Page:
Wisdom from a grieving parent to a grieving parent

Like many things in life, grief is a rite of passage. While unwelcome, it can be hard to avoid. Running away from it only prolongs its effects.

Someone I know (sorry, I cannot provide further details) lost a child to suicide recently. Every time I hear such news, particularly regarding those near me, my heart just aches.

I lost a child many years ago, my son Evan, who passed at age 3, due to heart illness. One of my older brothers, upon hearing this news, imparted wisdom to me, as he too had lost two young children. I have passed this on to others who are grieving, and it goes like this:

  1. It is okay to grieve, as you have experienced a profound loss.
  2. For days, weeks, and even months: you’ll experience flashbacks – memories of your child’s life and death. The flashbacks will “take over” your thoughts. This could be awkward at work, as you might even stop speaking and appear to just stare. These flashbacks will subside over time, in both intensity and frequency.
  3. Because of #2, you should be extra careful when driving and during other activities. Your thinking and reaction times may be impaired.
  4. The pain will ease, but not the memories. It hurts profoundly, but the pain slowly subsides. Do not fear that you will forget your child. As time progresses, you’ll still have your memories to treasure, and it will hurt less. For me, decades later, I still feel the pull of my heartstrings sometimes, but the sharpness of pain is behind me now.
  5. Do not feel guilt as your life moves on. You need to keep on living and get back into the routine of life. It’s what we all do. You will, in time, smile, laugh, and love again.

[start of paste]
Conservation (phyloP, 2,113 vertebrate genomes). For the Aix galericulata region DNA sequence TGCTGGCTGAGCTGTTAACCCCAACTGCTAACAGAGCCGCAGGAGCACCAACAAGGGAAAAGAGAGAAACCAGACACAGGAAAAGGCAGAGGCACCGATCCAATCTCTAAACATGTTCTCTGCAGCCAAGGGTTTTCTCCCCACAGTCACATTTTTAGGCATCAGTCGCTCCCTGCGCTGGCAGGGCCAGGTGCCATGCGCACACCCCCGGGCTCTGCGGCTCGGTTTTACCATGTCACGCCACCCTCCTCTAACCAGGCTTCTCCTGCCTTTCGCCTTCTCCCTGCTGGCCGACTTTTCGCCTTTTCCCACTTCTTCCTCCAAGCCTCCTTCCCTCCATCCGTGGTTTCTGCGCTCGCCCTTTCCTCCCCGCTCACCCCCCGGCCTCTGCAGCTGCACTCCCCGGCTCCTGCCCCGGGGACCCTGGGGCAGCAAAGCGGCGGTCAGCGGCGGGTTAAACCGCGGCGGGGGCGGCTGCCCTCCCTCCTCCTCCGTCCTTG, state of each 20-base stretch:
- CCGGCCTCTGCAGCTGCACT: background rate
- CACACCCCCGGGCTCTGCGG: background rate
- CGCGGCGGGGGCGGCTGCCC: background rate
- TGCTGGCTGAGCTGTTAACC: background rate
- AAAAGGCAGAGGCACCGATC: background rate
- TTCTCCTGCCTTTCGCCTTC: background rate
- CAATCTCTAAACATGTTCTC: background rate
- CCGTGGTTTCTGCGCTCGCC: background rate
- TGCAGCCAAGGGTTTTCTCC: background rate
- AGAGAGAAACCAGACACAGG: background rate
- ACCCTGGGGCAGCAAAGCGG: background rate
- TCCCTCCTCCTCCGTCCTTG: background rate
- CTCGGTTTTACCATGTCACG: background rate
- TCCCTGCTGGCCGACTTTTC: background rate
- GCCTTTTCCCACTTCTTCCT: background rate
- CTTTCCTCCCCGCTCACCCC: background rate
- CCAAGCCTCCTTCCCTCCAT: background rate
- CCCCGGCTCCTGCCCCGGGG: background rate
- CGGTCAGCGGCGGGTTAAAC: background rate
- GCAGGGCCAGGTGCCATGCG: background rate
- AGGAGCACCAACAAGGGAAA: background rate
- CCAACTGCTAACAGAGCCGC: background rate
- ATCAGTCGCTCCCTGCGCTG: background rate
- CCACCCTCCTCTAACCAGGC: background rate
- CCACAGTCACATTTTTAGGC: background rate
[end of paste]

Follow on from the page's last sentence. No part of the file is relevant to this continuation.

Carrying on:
6. If you cling too tightly to your child’s memories, you won’t be able to experience the gradual closure that you and others around you need. You do not need to enshrine your child, but neither do you need to completely remove them from your life. Find the middle ground.
  7. Don’t hate God. The reason for your loss may not be known to you for some time.

It’s also helpful to find someone who can relate to your loss, perhaps someone you know who has experienced a loss like your own.

I have learned through my own experiences that grieving is a process that one must travel through to the end. It cannot be bypassed, but if you refuse to grieve, you’ll be stuck in the grieving process and may have difficulty finding closure. Grieving is painful, but the pain does end. If you try to bypass the grief, you’ll find instead that it will stay with you, and you could find yourself in a serious state of depression.

I have benefited from help from mental health professionals, whether psychologists, psychiatrists, and marriage counselors. Consider these as expert guides who can help you through your grief journey.

You’ll know when you have completed the grieving process when you realize that you have begun to resume living. You’ll discover that grieving is not about forgetting, but about processing the grief and finding a way through it.


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